Grenada: Sweet Spice, Flammable Rum & a Frisky Monkey
Up until a few months ago, I had never visited the Caribbean. In fact, I had never been anywhere with a tropical climate. This was largely by choice, as I am not a fan of the heat – and I don’t even want to talk about what the humidity does to my hair!
However, when the opportunity presented itself, I decided to visit Grenada. And I am so glad that I did.
Grenada strikes me as a place that understands what is special about it, and focuses on doing a few things really well. It has a laid-back confidence that is very appealing. I think this maturity is part of what makes it feel so safe for a solo traveler.
The Isle of Spice
Visiting Grenada offered me the opportunity to see a number of spices growing, that I had previously only seen processed or in a jar. Vanilla, cinnamon, bay leaves, mace… I had no idea what cocoa looked like in its natural form, or even that it grew to the size of a pineapple, or on a tree. But of course the most impressive of the spices grown in Grenada is nutmeg. Grenada is one of the largest producers of nutmeg in the world, second only to Indonesia. Touring the Gouyave Nutmeg Processing Station was a revelation. Everything is still done without machines. The quality of the spice is determined by whether it floats in water. It is laid out in racks to dry. Women sit at low tables, hand-sorting the nutmeg.
I love that this one spice is used in so many ways on the island. In addition to being used in cooking, it appears in soaps, oils, lotions and other cosmetics. It is boiled down into jams, jellies and syrups, and is made into La Grenade Liqueur. The cracked shells are used to line walkways, and in gardens to keep weeds at bay. Nothing is wasted.
Grenada is simply gorgeous to look at. And by simply, I mean that they haven’t complicated it with tourist traps and amusement parks. The waterfalls are beautiful, the rainforest unspoiled, the beaches stunning.
On the walk down to the Annandale Waterfalls, I passed a man with a monkey on his knee. As I passed by, I thought I felt someone swipe my behind. I quickly turned around, but all I saw was the man and the monkey, and neither were even looking my way. Could it have been the monkey, I wondered? I assumed I must have been mistaken, and carried on.
The waterfall was lovely, surrounded by lush vegetation. A few local guys hung about, waiting for the opportunity to be paid by tourists to jump off the top of the falls. On the way back up, the man asked me if I wanted the monkey to sit on my shoulder. I was pretty sure that I did not, as I was already a little suspicious of the critter. However, the next thing I knew, the monkey was on my shoulder. It was a strange sensation, but it didn’t last long, as moments later he had climbed up onto my head. He then proceeded to crack open a nut, which promptly fell into my cleavage. This, I thought, is about to get tricky! So I insisted that the man take his monkey back so we could all part friends.
By contrast, my visit to the Concord Waterfall was much less eventful, though equally beautiful. It is actually a series of three waterfalls. Where the water at Annandale was somewhat cloudy, here it is crystal clear, flowing over and around rocks – very inviting on a hot, sunny day! At Concord I met a local man named Elvis, who, it turned out, had only been to Canada once, and had visited family just a few miles from my home. It really is such a small world.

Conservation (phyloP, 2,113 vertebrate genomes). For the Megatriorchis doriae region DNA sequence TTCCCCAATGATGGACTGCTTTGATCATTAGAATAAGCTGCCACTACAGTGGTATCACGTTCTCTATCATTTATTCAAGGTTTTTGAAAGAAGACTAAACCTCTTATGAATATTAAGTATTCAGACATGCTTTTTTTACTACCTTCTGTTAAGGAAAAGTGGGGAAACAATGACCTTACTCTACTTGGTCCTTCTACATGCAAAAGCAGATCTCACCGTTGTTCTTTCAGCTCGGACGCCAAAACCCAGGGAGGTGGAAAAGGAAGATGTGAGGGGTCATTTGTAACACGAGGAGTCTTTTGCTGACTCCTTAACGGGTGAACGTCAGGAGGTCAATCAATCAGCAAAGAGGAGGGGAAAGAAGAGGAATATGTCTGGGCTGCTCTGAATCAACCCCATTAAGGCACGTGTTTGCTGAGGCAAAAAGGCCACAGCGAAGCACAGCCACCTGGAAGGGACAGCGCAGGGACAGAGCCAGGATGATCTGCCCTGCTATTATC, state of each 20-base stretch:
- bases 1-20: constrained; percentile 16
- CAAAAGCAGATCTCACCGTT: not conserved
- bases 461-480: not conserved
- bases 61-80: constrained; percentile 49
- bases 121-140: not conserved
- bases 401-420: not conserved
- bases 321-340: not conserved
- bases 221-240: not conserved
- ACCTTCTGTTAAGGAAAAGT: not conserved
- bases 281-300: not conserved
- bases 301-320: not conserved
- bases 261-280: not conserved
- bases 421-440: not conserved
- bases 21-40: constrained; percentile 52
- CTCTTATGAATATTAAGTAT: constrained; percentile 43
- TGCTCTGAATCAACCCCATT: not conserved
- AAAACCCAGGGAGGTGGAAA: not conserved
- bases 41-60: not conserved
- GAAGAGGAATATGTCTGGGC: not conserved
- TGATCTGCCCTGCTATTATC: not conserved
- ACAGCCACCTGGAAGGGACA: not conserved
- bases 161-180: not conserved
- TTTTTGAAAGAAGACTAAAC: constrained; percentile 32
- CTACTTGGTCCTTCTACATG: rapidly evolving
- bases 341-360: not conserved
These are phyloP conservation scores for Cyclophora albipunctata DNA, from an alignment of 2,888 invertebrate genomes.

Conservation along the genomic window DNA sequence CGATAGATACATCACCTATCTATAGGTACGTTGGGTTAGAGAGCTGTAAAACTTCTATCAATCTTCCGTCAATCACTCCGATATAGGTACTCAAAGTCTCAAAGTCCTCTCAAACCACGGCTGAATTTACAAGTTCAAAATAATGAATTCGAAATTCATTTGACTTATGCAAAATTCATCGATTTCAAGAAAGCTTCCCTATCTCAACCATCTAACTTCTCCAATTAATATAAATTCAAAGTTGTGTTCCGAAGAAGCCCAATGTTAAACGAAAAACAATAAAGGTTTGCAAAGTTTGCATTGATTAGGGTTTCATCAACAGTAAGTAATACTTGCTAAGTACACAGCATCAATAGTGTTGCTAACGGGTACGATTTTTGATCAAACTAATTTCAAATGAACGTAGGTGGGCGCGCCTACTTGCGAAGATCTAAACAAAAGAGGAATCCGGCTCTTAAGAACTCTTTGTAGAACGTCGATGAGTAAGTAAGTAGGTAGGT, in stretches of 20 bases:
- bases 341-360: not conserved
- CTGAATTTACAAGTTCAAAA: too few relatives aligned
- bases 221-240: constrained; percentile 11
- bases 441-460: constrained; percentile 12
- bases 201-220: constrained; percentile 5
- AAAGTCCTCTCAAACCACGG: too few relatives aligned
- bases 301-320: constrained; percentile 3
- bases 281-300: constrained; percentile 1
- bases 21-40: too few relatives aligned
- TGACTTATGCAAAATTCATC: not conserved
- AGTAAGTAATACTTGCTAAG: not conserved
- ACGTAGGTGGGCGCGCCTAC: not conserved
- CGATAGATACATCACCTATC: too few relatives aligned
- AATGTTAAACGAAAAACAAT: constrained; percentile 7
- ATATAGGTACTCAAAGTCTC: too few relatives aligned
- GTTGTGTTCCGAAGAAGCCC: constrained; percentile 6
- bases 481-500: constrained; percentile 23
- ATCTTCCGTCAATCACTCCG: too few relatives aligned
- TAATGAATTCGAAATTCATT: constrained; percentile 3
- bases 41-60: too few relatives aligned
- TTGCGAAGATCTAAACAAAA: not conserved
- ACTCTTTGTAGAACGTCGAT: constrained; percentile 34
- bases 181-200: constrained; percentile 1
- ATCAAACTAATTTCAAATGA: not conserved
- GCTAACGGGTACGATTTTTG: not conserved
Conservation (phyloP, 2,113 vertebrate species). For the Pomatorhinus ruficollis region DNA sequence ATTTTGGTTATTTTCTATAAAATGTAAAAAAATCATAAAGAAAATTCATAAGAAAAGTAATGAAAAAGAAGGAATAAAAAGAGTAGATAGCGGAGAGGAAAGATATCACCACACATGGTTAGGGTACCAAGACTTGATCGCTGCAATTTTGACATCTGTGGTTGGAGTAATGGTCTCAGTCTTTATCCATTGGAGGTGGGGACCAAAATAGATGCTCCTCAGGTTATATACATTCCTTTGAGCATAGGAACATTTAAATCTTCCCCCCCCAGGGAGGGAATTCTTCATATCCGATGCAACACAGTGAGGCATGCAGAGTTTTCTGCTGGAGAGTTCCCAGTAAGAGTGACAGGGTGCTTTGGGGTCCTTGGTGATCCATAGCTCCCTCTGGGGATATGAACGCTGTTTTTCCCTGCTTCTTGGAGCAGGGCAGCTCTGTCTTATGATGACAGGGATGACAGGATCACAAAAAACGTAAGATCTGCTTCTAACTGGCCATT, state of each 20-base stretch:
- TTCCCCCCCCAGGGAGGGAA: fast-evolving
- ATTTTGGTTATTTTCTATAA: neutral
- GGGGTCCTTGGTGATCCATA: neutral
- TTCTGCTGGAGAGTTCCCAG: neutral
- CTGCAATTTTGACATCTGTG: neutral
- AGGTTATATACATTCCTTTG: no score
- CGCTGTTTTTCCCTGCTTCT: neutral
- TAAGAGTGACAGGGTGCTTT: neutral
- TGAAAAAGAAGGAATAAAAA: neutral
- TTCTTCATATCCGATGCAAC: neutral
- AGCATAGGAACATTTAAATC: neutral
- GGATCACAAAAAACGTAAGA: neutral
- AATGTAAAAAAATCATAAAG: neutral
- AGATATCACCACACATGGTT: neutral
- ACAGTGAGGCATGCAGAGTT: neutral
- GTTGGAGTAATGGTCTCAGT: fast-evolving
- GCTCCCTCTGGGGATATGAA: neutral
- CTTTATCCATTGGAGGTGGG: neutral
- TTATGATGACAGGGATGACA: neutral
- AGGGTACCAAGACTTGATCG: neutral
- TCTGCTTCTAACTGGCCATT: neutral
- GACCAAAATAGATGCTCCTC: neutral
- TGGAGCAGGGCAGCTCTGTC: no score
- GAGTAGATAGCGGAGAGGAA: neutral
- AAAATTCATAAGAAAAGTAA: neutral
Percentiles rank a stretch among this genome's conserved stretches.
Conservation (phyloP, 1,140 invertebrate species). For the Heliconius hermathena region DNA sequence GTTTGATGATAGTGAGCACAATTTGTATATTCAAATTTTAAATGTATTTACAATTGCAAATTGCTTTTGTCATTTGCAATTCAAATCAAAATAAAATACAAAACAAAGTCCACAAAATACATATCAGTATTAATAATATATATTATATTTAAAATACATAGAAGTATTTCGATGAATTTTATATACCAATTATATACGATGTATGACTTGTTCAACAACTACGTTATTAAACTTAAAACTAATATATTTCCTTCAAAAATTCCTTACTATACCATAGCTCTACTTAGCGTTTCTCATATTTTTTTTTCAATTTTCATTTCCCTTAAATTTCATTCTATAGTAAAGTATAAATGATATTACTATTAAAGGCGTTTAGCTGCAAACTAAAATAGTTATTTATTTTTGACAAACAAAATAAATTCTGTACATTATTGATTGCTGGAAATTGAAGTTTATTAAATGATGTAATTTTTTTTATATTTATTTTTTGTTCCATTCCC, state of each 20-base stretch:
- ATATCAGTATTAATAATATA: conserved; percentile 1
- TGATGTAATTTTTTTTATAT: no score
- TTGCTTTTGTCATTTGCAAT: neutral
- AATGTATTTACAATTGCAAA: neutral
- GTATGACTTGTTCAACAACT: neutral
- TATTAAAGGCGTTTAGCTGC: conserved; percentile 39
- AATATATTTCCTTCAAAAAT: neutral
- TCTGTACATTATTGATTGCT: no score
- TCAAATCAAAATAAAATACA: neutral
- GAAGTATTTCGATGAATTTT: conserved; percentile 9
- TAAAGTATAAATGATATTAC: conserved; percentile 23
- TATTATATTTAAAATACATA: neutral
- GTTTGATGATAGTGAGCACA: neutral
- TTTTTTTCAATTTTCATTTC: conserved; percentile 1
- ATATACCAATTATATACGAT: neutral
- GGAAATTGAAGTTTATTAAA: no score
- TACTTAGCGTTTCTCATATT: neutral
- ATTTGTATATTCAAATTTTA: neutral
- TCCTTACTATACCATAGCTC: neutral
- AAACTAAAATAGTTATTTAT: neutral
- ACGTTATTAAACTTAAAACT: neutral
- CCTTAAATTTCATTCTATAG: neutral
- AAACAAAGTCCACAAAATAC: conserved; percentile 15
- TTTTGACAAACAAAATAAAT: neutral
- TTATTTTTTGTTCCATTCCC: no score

Sticking with What Works
Grenada is home to the oldest operating rum distillery in the western hemisphere. A visit to the River Antoine Estate is like a trip into the past, where again, so much is done by hand. Since 1785, they have been growing sugar cane, pressing out the juice, then boiling, fermenting and distilling it into Rivers Rum.
Powered by the only remaining operating water mill in this part of the world, it is a process that is in turns fascinating, disgusting, impressive and overwhelmingly, shall we say, fragrant. Virtually all of the rum that is produced here is consumed locally, and frequently straight up. And the wrung-out sugar cane? It is dried and used as fertilizer. As with the nutmeg production, nothing is wasted – although I suspect I would have been, had I had the nerve to drink this 152 proof concoction!
A Wide Range of Options
In terms of accommodation, Grenada has something for everyone. From the super luxurious Spice Island Beach Resort, to the decadently relaxing LaLuna Resort and Wellness Centre, to the active and proudly solo traveler-friendly LaSource, to the laid-back and budget-friendly cottages of Almost Paradise to the assortment of low-cost Inns and Guest Houses scattered around the island, every price range and preference is covered.
Interestingly, LaSource averages 18% solo travelers year-round and charges no single supplement. They also reserve a large table at lunch and dinner for solo travelers who want to meet and mingle with others who are traveling alone, and have it hosted by a staff member to facilitate interaction. They have solo guests who return year after year.
I too would return to Grenada, without hesitation. Though I might avoid monkeys. And rum shots.
I visited Grenada as a guest of the Grenada Board of Tourism.